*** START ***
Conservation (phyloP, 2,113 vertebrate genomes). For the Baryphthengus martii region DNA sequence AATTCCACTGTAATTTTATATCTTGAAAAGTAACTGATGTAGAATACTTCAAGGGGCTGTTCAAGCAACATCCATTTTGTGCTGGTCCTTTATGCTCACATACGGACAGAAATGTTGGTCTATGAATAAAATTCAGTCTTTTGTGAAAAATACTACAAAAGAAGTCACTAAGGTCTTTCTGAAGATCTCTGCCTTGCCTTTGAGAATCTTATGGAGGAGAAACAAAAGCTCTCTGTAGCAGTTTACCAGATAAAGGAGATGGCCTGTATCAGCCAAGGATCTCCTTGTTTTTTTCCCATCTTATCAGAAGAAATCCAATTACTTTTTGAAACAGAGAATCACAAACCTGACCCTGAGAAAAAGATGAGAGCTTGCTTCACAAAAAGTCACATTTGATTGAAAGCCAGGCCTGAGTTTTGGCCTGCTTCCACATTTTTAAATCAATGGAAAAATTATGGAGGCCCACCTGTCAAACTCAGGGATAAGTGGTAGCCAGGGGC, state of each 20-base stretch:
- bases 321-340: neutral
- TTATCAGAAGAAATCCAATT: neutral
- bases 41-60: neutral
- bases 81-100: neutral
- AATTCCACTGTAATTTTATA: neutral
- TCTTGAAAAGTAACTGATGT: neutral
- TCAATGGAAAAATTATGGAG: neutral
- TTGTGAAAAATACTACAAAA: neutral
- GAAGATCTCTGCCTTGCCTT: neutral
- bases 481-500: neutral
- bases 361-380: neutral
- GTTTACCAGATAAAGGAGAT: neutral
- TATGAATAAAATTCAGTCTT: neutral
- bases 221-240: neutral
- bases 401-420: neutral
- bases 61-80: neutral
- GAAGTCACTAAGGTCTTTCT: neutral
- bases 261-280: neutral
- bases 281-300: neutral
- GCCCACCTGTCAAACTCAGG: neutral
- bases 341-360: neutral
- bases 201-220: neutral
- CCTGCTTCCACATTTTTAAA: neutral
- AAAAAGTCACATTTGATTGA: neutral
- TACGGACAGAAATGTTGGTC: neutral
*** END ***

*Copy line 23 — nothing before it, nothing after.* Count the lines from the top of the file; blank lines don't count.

- bases 201-220: neutral